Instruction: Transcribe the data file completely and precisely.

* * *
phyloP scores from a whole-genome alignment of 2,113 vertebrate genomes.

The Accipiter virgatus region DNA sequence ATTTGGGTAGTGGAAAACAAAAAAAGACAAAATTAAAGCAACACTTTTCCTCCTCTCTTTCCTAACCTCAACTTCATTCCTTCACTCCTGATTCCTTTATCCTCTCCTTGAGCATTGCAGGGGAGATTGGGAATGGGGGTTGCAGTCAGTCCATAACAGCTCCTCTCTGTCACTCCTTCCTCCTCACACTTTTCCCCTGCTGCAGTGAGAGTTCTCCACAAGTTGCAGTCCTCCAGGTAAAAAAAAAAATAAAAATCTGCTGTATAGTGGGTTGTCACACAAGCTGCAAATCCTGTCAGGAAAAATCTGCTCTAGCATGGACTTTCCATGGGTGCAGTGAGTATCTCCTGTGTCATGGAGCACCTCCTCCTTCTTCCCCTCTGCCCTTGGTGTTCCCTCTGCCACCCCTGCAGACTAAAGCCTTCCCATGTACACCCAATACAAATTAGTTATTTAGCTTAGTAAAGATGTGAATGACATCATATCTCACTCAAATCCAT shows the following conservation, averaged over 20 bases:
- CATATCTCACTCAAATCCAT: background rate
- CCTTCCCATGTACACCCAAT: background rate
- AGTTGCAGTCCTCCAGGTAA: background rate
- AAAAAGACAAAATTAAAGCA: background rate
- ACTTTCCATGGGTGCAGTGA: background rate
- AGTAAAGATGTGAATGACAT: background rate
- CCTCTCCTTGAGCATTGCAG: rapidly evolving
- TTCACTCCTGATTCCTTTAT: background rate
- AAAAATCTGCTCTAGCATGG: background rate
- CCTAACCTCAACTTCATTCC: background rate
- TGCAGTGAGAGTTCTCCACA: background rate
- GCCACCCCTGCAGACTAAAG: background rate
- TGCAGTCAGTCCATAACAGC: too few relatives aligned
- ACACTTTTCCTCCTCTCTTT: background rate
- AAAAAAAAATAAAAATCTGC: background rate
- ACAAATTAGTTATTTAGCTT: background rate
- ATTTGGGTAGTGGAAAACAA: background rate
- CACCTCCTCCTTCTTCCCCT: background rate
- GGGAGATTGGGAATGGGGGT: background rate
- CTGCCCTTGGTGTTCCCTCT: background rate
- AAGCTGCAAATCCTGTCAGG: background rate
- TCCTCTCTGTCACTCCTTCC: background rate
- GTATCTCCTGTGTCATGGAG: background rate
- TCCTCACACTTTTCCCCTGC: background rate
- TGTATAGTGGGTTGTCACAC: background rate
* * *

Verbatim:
phyloP scores from a whole-genome alignment of 2,113 vertebrate genomes.

The Accipiter virgatus region DNA sequence ATTTGGGTAGTGGAAAACAAAAAAAGACAAAATTAAAGCAACACTTTTCCTCCTCTCTTTCCTAACCTCAACTTCATTCCTTCACTCCTGATTCCTTTATCCTCTCCTTGAGCATTGCAGGGGAGATTGGGAATGGGGGTTGCAGTCAGTCCATAACAGCTCCTCTCTGTCACTCCTTCCTCCTCACACTTTTCCCCTGCTGCAGTGAGAGTTCTCCACAAGTTGCAGTCCTCCAGGTAAAAAAAAAAATAAAAATCTGCTGTATAGTGGGTTGTCACACAAGCTGCAAATCCTGTCAGGAAAAATCTGCTCTAGCATGGACTTTCCATGGGTGCAGTGAGTATCTCCTGTGTCATGGAGCACCTCCTCCTTCTTCCCCTCTGCCCTTGGTGTTCCCTCTGCCACCCCTGCAGACTAAAGCCTTCCCATGTACACCCAATACAAATTAGTTATTTAGCTTAGTAAAGATGTGAATGACATCATATCTCACTCAAATCCAT shows the following conservation, averaged over 20 bases:
- CATATCTCACTCAAATCCAT: background rate
- CCTTCCCATGTACACCCAAT: background rate
- AGTTGCAGTCCTCCAGGTAA: background rate
- AAAAAGACAAAATTAAAGCA: background rate
- ACTTTCCATGGGTGCAGTGA: background rate
- AGTAAAGATGTGAATGACAT: background rate
- CCTCTCCTTGAGCATTGCAG: rapidly evolving
- TTCACTCCTGATTCCTTTAT: background rate
- AAAAATCTGCTCTAGCATGG: background rate
- CCTAACCTCAACTTCATTCC: background rate
- TGCAGTGAGAGTTCTCCACA: background rate
- GCCACCCCTGCAGACTAAAG: background rate
- TGCAGTCAGTCCATAACAGC: too few relatives aligned
- ACACTTTTCCTCCTCTCTTT: background rate
- AAAAAAAAATAAAAATCTGC: background rate
- ACAAATTAGTTATTTAGCTT: background rate
- ATTTGGGTAGTGGAAAACAA: background rate
- CACCTCCTCCTTCTTCCCCT: background rate
- GGGAGATTGGGAATGGGGGT: background rate
- CTGCCCTTGGTGTTCCCTCT: background rate
- AAGCTGCAAATCCTGTCAGG: background rate
- TCCTCTCTGTCACTCCTTCC: background rate
- GTATCTCCTGTGTCATGGAG: background rate
- TCCTCACACTTTTCCCCTGC: background rate
- TGTATAGTGGGTTGTCACAC: background rate